I've given a lot of thought lately to dog owners' relationships with their dogs, or obviously more specifically, my relationship to my first dogs, Daisy & Sara, and now, to my two-year-old German Shepherd mix, Gracie. People in the dog world typically say that their dog is a member of the family, which is certainly true, since in a very real way my Gracie has access to my life, my home, my car and my workspace that a family member would have. And I certainly value Gracie's life and well-being more than I value my home, car, workspace, etc. (even though I 'love' all of them quite a bit). But the rleationship with a dog goes much deeper and is in many ways more profound. I had Daisy from when I adopted her as a three-month-old pup to the end of her life--which I witnessed intimately--and through those fifteen years her personality obviously changed from puppyhood to adolescent dog, eventually to elder dog, yet her desire to be around me, or next to me never changed. For Sara, who I adopted at age one, and whom I had until she passed rather suddenly at age 13.5--also which I witnessed intimately--she, too, mantained the same personality, and desire to be around and with me (though she was far more aloof than Daisy). Gracie, it is obvious already, wants or needs to be around me even more than my first two. That may be a matter of she has no other canine companion, as Daisy and Sara did for 12.5 years, but I think it is simply more a matter of her personality. And because of this, in a sense, Gracie is more a part of "me" than simply a family member. I mean that, in this way: I must obviously tend to all of her bodily functions, by taking her for walks, her health needs, by taking her to the vet, her nutrition needs, by feeding her and giving her water, and, of course, her social development needs, by bringing her to the park to play or meet other dogs. Her needs are an integral part of my daily calendar, so in a strange way, they are a part of "my" needs. I can not ignore or abandon those needs. Ever. I can have a stand-in, as I sometimes do, with a dogwalker. But Gracie (as was the case with Daisy and Sara) must be taken care of. Now, I don't intend in any way to say that having a dog is as hard or as much work or comparable to having a child--though I don't have children, I know this is not true. However, at many stages in the life of a child, adolescent, and teenager, he or she can take care of their own basic needs, and often have their own interests or desires, whereby the parent is not their sole focus. For most parents it's bittersweet that their child is evolving and getting older, but also that they are "breaking away." I haven't seen that with dogs, in general, and with my dogs, in particular. In the case of Gracie, of course, she loves palying with other dogs and can be fixated on a squirrel or some other animal she sees, but when we are at work or at home, she likes nothing better than to be next to me.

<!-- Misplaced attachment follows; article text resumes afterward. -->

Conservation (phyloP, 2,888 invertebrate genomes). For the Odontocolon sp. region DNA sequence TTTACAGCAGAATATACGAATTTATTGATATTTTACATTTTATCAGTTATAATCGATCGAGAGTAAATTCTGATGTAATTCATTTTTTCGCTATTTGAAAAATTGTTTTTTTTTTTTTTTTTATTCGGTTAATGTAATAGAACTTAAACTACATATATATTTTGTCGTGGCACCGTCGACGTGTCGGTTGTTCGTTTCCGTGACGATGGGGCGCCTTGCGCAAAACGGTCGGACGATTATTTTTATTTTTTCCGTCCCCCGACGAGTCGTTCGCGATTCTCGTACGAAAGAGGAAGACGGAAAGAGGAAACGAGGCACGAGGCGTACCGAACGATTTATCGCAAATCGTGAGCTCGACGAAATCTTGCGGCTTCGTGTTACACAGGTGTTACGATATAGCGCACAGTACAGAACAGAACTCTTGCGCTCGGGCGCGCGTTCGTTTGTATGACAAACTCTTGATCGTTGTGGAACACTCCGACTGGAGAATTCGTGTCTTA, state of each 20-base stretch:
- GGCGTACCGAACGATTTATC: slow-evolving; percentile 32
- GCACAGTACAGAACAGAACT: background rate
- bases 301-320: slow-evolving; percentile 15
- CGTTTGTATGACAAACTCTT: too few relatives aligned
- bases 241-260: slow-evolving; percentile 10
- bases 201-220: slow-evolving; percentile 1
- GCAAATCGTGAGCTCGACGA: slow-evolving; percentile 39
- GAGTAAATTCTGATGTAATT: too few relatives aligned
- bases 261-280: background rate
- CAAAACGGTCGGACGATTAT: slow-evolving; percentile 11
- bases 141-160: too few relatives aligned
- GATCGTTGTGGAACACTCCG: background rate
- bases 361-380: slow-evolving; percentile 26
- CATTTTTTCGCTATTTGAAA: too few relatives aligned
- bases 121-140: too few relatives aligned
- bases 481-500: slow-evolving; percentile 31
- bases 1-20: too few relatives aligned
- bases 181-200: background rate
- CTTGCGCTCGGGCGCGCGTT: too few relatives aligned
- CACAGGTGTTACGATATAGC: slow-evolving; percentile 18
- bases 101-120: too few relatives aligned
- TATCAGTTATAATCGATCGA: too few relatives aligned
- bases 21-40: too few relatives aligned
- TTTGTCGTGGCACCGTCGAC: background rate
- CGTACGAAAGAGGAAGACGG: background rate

[To be continued.]